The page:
It must be noted that there is a clear, non-subversive rationale for the creation of such institutions. Globally, there is a massive shortfall in infrastructure investment. This lack of investment is especially evident in rapidly emerging countries where population growth is higher than that of developed countries. Increasing emerging economies’ stake in global development can definitely have positive consequences, including lessening their long term dependence on Western funding. However, to assume that Chinese foreign policy is guided solely by charitable and altruistic motives would be a naïve misapprehension of the strategic choices states make.
Sri Lankans protest against transfer of 6000 acres, including the port of Hambantota, to the Chinese in January 2017. Photo: Stringer/Reuters
An excellent illustration of how Chinese goals are furthered in the name of global development, is the development of the Sri Lankan Hambantota deepwater port. This port was constructed by Chinese contractors at the behest of the Sri Lankan government, using money loaned out under the auspices of the Belt and Road Initiative. However, because the port was situated within reach of a more established port, and not competitively positioned near major trade lanes,the project generated substantial losses that left the Sri Lankan government unable to meet its debt obligations. The Chinese government then proposed a deal in which the state-run Chinese port operator would make payments to Sri Lanka to operate the port on a 99 year lease instead. In practice, the Sri Lankan government was forced to cede effective control of its territory, including a strategic asset.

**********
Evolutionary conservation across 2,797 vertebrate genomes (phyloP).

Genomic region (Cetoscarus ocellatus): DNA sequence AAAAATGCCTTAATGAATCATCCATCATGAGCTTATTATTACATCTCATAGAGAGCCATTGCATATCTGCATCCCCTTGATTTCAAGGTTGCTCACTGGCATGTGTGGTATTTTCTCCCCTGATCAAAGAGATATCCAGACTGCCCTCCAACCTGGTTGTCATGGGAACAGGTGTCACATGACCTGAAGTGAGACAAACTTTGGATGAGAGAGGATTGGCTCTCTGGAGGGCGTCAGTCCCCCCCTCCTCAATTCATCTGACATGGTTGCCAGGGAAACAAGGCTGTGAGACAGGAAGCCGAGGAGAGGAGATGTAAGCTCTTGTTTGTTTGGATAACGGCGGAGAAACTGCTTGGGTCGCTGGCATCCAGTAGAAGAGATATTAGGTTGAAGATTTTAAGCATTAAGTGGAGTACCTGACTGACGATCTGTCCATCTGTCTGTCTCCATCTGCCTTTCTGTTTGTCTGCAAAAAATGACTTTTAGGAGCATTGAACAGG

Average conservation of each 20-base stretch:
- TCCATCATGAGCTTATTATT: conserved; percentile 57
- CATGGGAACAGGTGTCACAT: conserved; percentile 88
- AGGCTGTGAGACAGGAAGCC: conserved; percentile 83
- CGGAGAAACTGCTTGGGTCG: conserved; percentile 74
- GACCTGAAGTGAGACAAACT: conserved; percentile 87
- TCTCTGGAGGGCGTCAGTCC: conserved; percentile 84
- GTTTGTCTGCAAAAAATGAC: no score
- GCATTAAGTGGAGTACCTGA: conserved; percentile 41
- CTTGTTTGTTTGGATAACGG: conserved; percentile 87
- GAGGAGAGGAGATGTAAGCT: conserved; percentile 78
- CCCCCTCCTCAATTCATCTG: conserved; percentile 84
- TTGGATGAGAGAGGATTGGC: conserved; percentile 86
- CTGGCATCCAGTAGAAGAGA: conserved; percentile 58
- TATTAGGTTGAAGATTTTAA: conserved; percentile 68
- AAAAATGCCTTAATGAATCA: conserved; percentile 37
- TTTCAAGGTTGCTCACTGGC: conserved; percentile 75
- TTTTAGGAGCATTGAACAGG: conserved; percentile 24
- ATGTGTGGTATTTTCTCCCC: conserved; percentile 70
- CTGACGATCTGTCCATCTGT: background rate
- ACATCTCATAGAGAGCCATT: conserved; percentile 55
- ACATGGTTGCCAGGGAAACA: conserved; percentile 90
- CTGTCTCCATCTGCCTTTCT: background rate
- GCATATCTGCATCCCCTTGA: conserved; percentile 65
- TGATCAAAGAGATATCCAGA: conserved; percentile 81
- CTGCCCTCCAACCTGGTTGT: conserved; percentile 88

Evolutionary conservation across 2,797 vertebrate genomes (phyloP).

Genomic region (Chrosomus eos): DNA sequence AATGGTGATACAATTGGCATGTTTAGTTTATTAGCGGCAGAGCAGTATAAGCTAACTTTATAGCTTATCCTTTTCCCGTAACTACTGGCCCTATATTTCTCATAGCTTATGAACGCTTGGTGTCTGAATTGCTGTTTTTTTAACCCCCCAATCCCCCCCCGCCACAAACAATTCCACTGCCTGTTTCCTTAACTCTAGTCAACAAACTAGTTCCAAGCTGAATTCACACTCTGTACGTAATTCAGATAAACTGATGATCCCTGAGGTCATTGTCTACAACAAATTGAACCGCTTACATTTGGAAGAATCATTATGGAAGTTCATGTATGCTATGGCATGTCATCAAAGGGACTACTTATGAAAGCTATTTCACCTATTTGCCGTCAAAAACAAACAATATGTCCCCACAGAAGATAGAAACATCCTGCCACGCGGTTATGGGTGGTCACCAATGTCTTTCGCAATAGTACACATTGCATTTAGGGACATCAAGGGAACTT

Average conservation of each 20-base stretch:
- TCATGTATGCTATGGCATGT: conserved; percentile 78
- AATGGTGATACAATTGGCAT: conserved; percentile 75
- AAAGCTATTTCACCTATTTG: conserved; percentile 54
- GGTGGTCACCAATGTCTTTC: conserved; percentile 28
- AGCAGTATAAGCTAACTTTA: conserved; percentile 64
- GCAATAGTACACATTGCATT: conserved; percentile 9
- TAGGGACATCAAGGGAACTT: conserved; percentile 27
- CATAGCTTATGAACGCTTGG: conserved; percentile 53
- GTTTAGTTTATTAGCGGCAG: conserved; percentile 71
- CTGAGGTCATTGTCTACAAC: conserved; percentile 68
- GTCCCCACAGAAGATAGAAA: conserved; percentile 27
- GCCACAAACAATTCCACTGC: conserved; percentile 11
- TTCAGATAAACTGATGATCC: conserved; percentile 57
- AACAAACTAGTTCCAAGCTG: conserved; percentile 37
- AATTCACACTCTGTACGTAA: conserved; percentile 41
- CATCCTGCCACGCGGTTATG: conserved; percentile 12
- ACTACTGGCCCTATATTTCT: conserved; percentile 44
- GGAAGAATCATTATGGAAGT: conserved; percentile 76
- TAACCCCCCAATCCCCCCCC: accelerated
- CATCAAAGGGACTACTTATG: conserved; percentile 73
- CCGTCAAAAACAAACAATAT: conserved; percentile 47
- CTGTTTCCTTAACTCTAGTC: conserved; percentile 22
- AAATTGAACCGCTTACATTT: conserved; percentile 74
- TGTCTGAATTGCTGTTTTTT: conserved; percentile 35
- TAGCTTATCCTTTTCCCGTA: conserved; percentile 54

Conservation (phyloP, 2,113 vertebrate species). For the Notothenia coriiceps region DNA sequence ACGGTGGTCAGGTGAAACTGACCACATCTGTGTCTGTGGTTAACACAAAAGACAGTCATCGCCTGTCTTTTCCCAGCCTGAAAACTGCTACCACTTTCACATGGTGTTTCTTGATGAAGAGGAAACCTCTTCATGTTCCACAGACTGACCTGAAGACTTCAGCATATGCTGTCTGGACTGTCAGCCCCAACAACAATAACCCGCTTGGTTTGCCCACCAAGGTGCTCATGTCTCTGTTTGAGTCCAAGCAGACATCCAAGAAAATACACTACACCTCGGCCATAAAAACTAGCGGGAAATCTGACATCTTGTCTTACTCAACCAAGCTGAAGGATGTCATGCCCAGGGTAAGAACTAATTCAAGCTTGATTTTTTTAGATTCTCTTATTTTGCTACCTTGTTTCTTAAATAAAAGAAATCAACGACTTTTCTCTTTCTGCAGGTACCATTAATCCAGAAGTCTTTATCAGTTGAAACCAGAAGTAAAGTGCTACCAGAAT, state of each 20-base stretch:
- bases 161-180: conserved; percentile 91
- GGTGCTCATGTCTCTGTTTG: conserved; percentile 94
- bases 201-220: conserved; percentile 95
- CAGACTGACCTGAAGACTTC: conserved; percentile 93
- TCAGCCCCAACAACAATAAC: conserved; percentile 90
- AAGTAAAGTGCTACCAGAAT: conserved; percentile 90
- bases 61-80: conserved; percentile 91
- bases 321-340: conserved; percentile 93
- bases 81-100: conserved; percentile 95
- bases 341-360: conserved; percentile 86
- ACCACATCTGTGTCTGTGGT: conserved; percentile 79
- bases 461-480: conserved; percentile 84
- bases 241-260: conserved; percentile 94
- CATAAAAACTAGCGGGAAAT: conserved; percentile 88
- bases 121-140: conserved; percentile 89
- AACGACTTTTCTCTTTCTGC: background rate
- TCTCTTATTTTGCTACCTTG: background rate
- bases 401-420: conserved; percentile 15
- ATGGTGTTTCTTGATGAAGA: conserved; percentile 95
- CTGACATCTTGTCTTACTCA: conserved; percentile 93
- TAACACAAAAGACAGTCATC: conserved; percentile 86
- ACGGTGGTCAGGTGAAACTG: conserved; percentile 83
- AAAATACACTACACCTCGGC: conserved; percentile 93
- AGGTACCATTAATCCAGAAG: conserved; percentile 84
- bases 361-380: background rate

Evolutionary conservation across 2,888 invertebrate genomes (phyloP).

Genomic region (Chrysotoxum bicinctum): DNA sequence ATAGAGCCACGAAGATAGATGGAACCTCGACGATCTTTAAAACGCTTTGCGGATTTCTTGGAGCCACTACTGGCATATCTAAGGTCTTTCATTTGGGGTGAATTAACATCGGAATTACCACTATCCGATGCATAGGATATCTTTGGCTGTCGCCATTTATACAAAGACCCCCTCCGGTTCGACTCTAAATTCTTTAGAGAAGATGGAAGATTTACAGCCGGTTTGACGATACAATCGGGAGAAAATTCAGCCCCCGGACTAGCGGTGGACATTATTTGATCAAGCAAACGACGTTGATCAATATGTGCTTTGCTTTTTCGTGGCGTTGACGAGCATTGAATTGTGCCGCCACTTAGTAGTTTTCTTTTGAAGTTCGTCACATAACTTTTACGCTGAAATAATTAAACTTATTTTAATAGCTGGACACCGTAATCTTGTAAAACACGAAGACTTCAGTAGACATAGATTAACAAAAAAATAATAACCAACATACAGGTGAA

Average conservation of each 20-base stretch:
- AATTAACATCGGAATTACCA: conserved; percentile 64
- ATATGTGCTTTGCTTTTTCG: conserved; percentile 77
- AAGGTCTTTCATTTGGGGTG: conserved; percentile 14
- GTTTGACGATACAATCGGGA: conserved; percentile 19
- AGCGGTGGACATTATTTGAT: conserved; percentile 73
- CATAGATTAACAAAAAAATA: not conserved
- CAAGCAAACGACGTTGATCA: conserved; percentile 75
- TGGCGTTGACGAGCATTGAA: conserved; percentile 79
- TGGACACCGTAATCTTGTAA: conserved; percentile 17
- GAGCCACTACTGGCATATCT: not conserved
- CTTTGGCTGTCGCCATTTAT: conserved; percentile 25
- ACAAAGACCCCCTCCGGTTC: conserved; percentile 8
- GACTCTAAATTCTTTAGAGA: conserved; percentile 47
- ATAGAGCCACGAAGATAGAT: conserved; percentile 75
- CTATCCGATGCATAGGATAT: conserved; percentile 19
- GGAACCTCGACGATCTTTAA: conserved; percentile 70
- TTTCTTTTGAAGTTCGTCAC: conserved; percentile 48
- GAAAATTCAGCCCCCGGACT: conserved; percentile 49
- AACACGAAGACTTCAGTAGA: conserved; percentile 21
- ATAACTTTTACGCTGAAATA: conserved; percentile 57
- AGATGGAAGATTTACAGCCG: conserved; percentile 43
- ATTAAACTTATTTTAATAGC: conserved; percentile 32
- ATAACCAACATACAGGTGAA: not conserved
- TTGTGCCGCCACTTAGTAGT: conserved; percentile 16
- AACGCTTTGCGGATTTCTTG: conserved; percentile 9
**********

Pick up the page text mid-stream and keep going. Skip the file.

Whether or not this end was intentional or not is difficult to ascertain, but it has been met with a number of reactions. The Japanese government has since protested that such facilities could be used to support and base Chinese naval vessels. Instead of denying this possibility, the Chinese foreign ministry has suggested that such facilities were for “resupply” and not for permanent basing. Even if the Chinese claim were true, this would make a string of such ports reminiscent of mid 19th century US Navy coal bases in the Pacific; while these bases had no offensive purpose as such, they extended the range andenhanced the operability of naval vessels which in themselves have offensive potential. Port development and operation seem to be the leading edge of the Belt and Road Initiative.